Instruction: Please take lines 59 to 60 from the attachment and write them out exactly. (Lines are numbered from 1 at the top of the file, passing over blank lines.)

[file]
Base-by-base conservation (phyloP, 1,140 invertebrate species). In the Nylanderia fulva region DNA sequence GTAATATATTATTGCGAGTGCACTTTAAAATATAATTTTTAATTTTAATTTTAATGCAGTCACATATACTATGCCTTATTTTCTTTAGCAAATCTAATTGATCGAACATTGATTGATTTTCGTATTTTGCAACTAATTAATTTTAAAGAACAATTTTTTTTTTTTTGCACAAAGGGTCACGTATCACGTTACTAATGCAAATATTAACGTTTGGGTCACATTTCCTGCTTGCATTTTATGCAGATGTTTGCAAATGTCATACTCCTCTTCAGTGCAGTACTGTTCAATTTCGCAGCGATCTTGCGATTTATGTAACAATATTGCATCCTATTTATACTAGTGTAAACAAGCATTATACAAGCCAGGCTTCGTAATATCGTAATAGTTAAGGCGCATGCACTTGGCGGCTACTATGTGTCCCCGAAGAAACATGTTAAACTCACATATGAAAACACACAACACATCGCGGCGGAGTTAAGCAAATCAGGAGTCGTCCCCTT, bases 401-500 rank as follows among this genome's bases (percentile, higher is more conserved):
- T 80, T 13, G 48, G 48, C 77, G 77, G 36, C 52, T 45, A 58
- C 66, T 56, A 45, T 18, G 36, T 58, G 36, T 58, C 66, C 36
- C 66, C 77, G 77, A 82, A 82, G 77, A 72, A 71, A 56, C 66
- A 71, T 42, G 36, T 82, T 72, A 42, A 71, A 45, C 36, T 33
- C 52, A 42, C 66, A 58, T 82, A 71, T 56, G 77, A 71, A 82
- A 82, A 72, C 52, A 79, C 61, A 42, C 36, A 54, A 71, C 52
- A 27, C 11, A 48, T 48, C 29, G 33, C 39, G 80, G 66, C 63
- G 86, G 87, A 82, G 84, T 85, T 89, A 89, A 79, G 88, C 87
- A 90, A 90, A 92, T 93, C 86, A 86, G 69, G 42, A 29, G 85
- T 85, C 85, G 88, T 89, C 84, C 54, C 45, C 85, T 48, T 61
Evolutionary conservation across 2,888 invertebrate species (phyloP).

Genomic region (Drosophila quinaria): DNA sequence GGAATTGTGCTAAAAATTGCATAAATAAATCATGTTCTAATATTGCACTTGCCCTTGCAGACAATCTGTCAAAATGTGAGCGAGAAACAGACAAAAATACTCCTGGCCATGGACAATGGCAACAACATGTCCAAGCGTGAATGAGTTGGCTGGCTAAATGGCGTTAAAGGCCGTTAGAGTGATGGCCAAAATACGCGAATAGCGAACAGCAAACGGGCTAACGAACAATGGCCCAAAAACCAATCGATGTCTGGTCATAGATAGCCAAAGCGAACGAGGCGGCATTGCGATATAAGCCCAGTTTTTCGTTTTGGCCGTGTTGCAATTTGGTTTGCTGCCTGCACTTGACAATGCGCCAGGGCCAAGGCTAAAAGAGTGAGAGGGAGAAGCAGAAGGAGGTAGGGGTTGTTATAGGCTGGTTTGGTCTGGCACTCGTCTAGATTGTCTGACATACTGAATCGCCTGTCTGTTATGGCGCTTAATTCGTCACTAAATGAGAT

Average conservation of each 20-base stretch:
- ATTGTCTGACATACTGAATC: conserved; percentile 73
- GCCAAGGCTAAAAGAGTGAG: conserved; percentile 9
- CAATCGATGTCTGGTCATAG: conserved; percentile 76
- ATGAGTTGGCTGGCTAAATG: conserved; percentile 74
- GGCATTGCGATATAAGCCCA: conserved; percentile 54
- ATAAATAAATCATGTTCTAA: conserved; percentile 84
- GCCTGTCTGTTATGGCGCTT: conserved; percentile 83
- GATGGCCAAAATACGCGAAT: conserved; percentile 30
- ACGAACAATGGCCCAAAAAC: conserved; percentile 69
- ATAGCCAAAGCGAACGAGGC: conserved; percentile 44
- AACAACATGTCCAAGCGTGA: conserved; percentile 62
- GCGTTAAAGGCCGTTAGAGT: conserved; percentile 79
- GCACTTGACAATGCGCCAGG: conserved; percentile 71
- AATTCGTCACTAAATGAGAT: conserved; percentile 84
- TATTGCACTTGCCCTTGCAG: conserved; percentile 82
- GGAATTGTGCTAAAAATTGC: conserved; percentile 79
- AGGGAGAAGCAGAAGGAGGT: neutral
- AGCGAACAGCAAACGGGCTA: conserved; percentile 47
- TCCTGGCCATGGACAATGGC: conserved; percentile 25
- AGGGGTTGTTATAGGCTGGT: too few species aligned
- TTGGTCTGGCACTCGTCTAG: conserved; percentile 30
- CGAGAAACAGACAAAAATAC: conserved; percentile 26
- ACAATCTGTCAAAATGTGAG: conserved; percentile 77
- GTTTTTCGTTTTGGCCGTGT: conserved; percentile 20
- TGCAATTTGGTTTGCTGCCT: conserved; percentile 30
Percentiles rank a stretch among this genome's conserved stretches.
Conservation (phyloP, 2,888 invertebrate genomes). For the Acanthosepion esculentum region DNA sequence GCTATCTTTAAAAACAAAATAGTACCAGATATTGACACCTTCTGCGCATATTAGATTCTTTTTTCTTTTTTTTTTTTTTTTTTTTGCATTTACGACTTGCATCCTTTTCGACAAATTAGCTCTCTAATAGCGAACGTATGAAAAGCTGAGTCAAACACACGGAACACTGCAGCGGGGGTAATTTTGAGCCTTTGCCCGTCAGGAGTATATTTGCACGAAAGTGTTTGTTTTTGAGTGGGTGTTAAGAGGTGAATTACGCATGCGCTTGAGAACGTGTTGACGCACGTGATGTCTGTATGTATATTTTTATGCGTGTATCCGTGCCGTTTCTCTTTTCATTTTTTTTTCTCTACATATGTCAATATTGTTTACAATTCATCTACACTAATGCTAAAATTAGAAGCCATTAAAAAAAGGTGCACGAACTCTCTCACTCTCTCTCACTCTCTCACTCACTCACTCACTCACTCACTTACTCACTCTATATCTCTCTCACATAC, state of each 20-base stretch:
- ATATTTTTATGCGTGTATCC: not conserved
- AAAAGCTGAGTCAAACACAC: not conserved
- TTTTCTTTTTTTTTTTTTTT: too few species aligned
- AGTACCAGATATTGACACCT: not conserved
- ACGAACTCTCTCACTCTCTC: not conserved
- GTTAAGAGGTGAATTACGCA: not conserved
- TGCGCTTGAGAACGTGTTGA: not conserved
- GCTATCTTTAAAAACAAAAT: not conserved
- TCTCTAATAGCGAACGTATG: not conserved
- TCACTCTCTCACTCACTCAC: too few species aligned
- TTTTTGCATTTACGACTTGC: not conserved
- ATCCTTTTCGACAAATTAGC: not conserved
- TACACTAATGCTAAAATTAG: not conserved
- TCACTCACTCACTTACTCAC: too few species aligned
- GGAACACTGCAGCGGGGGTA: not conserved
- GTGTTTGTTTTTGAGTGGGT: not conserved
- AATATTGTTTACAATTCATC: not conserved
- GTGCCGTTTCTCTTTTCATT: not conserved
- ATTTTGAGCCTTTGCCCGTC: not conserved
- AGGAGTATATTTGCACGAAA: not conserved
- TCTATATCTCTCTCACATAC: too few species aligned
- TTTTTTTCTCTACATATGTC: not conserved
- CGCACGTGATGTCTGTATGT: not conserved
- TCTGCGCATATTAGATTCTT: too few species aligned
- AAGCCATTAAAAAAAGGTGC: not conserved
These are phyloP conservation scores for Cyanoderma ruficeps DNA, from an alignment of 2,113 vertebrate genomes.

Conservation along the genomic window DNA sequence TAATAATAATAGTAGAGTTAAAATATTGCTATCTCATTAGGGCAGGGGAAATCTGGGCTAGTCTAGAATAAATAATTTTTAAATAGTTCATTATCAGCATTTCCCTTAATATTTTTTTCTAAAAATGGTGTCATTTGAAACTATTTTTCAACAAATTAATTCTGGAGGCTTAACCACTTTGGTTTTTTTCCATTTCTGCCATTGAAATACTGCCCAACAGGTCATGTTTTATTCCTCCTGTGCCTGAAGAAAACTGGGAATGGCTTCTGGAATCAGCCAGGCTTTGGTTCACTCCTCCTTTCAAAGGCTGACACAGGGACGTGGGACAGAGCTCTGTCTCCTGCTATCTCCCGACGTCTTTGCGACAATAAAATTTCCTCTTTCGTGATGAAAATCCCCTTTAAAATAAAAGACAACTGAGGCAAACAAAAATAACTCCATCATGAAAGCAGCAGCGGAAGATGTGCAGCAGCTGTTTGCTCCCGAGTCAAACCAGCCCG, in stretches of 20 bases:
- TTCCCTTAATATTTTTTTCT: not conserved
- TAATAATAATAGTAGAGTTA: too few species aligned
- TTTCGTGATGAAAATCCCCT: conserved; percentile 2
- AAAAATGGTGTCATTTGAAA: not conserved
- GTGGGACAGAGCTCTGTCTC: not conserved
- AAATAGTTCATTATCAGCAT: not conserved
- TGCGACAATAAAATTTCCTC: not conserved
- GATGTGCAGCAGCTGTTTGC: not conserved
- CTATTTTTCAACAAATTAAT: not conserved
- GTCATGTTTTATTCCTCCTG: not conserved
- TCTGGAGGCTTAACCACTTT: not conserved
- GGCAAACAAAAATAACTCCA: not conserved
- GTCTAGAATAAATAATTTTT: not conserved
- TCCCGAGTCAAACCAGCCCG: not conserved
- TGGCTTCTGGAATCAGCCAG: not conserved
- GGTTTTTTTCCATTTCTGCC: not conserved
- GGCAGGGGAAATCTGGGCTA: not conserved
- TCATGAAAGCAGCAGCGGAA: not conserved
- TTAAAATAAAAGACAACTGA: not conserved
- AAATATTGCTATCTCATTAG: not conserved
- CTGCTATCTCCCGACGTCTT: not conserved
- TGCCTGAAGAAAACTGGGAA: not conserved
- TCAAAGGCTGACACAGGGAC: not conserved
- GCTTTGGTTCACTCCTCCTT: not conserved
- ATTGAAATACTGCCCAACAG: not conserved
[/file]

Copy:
- GTGCCGTTTCTCTTTTCATT: not conserved
- ATTTTGAGCCTTTGCCCGTC: not conserved